My employer lied about having cause to fire me; can I still collect unemployment?


I was recently fired from my job. My manager was hired just a few months ago, and we never really got along. He told a couple of my coworkers that he needed to get rid of someone to make room to hire his niece, and sure enough she got my job the day after I was fired! This seems shady, but I was an at-will employee and I know they have the right to fire me whenever they want, even for a reason like this. The problem is, my manager wrote on my termination paperwork that I was fired “for cause,” and said I had performance problems. This isn’t true, and now I’m worried about applying for unemployment. Can they deny me unemployment benefits because he said he had cause to fire me?


Unemployment benefits are available to people who are out of work temporarily, through no fault of their own. Generally, as long as you have met your state’s minimum earning requirements to qualify for unemployment, you’ll be able to collect benefits if you are laid off or lose your job in a reduction-in-force or a downsizing.

If you are fired, you will still be able to collect benefits unless you were terminated for misconduct. Each state has its own definition of misconduct. Some allow workers to collect benefits unless they were fired for extremely serious actions, such as breaking the law or intentionally violating a duty to their employer. Other states disqualify workers for more minor offenses, such as violating an employer policy, as long as they were aware of the policy and the employer enf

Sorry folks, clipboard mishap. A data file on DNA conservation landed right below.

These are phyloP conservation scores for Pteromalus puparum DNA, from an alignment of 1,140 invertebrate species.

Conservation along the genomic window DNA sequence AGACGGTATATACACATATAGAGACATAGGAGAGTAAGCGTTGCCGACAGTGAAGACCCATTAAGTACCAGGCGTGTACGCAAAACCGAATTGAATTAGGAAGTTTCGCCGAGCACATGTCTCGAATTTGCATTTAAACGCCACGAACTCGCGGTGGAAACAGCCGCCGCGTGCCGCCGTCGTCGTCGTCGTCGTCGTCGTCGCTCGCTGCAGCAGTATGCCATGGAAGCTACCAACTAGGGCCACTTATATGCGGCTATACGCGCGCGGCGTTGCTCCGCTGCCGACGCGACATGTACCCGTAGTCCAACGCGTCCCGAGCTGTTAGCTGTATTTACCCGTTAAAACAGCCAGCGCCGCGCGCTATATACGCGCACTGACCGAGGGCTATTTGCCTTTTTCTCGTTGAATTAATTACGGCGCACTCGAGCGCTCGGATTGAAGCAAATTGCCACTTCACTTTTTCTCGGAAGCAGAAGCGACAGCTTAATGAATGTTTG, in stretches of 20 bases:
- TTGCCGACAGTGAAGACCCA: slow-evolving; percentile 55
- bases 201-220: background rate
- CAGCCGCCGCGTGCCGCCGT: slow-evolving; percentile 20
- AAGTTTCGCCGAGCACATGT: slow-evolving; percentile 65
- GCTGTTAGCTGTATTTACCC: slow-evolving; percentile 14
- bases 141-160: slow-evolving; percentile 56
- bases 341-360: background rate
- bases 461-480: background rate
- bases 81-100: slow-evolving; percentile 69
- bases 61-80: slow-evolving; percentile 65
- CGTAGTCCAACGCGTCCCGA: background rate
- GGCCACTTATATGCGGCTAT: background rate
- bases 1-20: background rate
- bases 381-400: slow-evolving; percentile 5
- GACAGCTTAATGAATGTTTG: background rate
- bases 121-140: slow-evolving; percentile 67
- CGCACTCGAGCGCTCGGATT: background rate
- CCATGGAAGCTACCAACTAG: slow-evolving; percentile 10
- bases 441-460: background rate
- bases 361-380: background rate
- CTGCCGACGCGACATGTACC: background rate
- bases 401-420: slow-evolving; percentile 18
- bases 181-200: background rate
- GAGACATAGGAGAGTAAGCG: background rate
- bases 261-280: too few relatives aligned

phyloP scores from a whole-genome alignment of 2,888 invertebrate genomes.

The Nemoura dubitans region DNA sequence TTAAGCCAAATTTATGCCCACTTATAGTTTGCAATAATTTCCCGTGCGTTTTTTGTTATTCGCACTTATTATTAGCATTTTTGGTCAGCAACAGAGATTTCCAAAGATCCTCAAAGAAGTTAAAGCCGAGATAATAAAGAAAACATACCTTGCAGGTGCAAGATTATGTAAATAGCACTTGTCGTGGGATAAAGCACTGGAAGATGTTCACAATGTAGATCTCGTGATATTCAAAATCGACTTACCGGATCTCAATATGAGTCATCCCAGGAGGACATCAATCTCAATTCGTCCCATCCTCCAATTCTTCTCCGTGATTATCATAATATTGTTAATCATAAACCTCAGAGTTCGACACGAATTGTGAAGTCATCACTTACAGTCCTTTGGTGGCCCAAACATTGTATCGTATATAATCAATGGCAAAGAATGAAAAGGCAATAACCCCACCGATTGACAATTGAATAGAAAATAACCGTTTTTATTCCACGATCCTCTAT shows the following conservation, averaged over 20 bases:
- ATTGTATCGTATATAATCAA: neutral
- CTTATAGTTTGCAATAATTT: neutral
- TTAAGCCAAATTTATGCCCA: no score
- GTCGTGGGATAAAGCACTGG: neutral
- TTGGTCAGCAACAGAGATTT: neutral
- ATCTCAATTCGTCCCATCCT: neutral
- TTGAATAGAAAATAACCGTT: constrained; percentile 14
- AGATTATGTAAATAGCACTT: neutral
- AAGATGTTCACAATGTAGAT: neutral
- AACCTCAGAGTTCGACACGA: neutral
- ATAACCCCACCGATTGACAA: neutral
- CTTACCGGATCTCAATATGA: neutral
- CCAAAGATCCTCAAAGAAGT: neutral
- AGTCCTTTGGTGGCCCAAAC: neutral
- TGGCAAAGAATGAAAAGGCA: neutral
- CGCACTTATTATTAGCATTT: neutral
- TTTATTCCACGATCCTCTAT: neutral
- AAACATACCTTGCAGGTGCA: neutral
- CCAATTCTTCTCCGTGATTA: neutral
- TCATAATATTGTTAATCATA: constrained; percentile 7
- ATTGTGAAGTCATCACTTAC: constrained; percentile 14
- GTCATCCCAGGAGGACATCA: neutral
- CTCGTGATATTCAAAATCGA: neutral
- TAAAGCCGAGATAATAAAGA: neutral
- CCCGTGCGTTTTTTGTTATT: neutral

orced it consistently.

In most states, however, you will not be disqualified for performance problems, for being a “poor fit,” or for not having the skills or abilities required to do the job. Typically, state unemployment offices will assume that an employee who was fired is eligible for benefits, unless the employer shows that the employee should be disqualified. So, you will likely be eligible for benefits unless your employer takes the time and effort to show that your alleged “performance problems” were actually a form of misconduct — and the unemployment office buys it. If your employer decides to contest your claim for benefits, you will have a chance to give your side of the story. And, if you lose the first round, you will have an opportunity to file an appeal.

To find out more about how your state defines misconduct, as well as the process for filing for benefits and appealing a denial of benefits, contact your state’s unemployment office. You can find a list of links at State Unemployment Agencies.

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